How to Set Up a Linux FTP Server for Quick File Transfers

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FTP, or File Transfer Protocol, is a standard protocol for sending and receiving files from remote servers. It is easier to use than command line alternatives like scp, especially with GUIs like FileZilla.

What is FTP?

In the old days of the Internet, public FTP servers were a very common way of making files available to a large number of people. Today, FTP is still around and widely used for administrative tasks.

While some form of FTP CLI is provided with most major operating systems, GUI clients FileZilla make the process of moving files between servers as easy as dragging and dropping from local storage to remote storage, or vice versa. All underlying traffic is handled via FTP.

For this you need to install and configure an FTP server, such as vsftpd, on the remote machine you want to access.

It should be noted that users logged in via FTP will have access to your system, just like you. There are steps you can take to mitigate these risks, such as accessing the whitelist and locking out users in their home directories.

Installing vsftpd

To get started, install vsftpd from your distribution’s package manager. For Debian based systems like Ubuntu this would come from apt:

sudo apt-get install vsftpd

Next, you’ll need to start the service and configure it to run at startup time:

systemctl start vsftpd
systemctl activate vsftpd

FTP has two main authentication methods:

Anonymous FTP, where anyone can connect without a password. This is used for public file sharing and is disabled by default.
Local user login, which allows any user of / etc / passwd to access FTP using a username and password.

You will probably want to enable local user login and disable anonymous access. Logging in to FTP using your user account will give you access to anything your account can access.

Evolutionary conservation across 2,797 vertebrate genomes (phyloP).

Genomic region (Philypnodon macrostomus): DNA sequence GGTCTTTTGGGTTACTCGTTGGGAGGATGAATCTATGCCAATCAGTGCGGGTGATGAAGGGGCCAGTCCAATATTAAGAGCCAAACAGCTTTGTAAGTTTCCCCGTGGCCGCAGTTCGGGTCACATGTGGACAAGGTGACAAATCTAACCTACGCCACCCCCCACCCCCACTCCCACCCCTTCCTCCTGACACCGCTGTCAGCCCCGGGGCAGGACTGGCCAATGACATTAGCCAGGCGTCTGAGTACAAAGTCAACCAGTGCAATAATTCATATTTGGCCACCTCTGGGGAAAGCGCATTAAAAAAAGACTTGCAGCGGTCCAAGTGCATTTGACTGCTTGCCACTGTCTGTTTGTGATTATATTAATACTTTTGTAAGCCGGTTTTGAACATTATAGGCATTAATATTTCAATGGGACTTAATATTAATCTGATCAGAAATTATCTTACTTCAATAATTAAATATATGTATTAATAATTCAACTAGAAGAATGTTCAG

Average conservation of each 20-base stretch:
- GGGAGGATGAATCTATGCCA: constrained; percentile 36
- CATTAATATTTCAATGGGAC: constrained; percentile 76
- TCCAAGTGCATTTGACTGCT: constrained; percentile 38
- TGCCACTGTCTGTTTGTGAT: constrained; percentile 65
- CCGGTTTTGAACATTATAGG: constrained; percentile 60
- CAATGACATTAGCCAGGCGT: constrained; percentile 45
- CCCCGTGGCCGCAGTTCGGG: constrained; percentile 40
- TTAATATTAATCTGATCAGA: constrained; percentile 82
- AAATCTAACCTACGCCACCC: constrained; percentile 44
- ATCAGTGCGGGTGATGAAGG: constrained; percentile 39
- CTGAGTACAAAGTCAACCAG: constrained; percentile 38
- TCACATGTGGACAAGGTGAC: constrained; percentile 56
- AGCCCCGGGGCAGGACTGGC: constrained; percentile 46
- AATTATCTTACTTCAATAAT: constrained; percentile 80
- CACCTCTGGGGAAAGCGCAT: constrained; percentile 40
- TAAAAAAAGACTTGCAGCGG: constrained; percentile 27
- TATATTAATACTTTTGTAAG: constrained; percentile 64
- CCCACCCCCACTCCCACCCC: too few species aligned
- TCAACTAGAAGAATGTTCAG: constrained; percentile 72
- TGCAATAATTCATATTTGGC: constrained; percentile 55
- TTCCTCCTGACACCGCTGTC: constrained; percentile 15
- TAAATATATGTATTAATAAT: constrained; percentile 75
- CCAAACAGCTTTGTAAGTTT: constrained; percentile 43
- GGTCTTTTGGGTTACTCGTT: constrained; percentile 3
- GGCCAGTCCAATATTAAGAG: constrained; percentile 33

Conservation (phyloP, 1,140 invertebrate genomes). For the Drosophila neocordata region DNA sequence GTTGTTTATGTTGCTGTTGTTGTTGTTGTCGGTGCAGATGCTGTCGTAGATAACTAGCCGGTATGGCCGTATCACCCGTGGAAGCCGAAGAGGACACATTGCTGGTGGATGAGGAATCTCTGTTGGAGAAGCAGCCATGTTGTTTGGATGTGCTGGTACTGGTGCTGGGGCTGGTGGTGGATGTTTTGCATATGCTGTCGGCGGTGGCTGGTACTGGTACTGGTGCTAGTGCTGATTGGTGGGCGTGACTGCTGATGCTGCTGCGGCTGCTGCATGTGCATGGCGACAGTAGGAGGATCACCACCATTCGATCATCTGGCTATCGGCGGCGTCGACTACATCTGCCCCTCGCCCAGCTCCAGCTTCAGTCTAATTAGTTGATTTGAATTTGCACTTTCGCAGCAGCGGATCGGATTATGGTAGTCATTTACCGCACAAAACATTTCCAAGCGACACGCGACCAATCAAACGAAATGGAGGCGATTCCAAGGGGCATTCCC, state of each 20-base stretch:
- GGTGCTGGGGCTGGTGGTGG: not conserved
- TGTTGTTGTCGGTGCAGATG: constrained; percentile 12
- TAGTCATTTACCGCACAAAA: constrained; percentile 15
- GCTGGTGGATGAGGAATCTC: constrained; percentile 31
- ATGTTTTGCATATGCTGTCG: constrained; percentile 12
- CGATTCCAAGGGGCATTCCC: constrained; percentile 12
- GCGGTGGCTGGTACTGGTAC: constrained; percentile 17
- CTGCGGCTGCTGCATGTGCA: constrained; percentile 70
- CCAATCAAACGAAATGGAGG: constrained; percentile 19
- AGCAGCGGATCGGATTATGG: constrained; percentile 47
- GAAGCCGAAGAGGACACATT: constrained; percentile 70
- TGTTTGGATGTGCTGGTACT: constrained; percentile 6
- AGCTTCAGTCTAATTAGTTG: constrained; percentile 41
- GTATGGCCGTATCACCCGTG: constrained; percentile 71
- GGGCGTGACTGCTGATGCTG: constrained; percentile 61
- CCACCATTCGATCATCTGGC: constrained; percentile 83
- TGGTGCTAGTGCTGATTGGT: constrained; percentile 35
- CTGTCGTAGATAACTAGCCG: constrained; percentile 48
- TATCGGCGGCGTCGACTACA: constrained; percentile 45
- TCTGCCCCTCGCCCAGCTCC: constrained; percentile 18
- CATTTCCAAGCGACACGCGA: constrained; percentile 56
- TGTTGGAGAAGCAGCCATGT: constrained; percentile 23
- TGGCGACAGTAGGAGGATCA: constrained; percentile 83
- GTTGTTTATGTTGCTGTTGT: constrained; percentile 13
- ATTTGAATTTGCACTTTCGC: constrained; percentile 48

Open /etc/vsftpd.conf in your favorite text editor and change the following line to YES:

local_enable = YES

If you want to be able to download files, also replace write_enable with YES:

write_enable = YES

With a restart of vsftpd (systemctl restart vsftpd), you should now be able to connect to FTP using a client like FileZilla or the CLI on your home machine.

If you only want to enable FTP for specific users, you can access the whitelist. Open /etc/vsftpd.userlist and add the names of each account you want to activate on separate lines.

nano /etc/vsftpd.userlist

Then add the following lines to /etc/vsftpd.conf:

userlist_enable = YES
userlist_file = / etc / vsftpd.userlist
userlist_deny = NO

This will limit access to only the users defined in the user list file and deny all others.

If you don’t want users to access files outside of their home directory, you can put them in a chroot jail, which will prevent them from interacting with top-level directories. You can enable it by uncommenting the following line in /etc/vsftpd.conf:

chroot_local_user = YES

Restart vsftpd with systemctl, restart vsftpd to apply the changes.

FTPS configuration

Standard FTP traffic is sent unencrypted as HTTP. This is obviously not great, so you need to configure vsftpd to encrypt traffic with TLS.

To do this, generate a new key and sign a request with openssl:

openssl genrsa -des3 -out FTP.key

openssl request –New -key FTP.key -out certificate.csr

vsftpd needs the password removed from this key, so copy the key and send it back to openssl:

cp FTP.key FTP.key.orig

openssl rsa -in FTP.key.orig -out ftp.key

Finally, generate a TLS certificate using this key:

openssl x509 -req-days 365 –in certificate.csr -signkey ftp.key -out mycertificate.crt

Copy the key and certificate to / etc / pki / tls / certs /:

cp ftp.key / etc / pki / tls / certs /

cp mycertificate.crt / etc / pki / tls / certs

Now that all the certificates are configured, you can open /etc/vsftpd.conf again and add the following lines:

ssl_enable = YES
allow_anon_ssl = YES
ssl_tlsv1 = YES
ssl_sslv2 = NO
ssl_sslv3 = NO
rsa_cert_file = / etc / pki / tls / certs / mycertificate.crt
rsa_private_key_file = / etc / pki / tls / certs / ftp.key
ssl_ciphers = TOP
require_ssl_reuse = NO

Restart vsftpd with systemctl, restart vsftpd to apply the changes.

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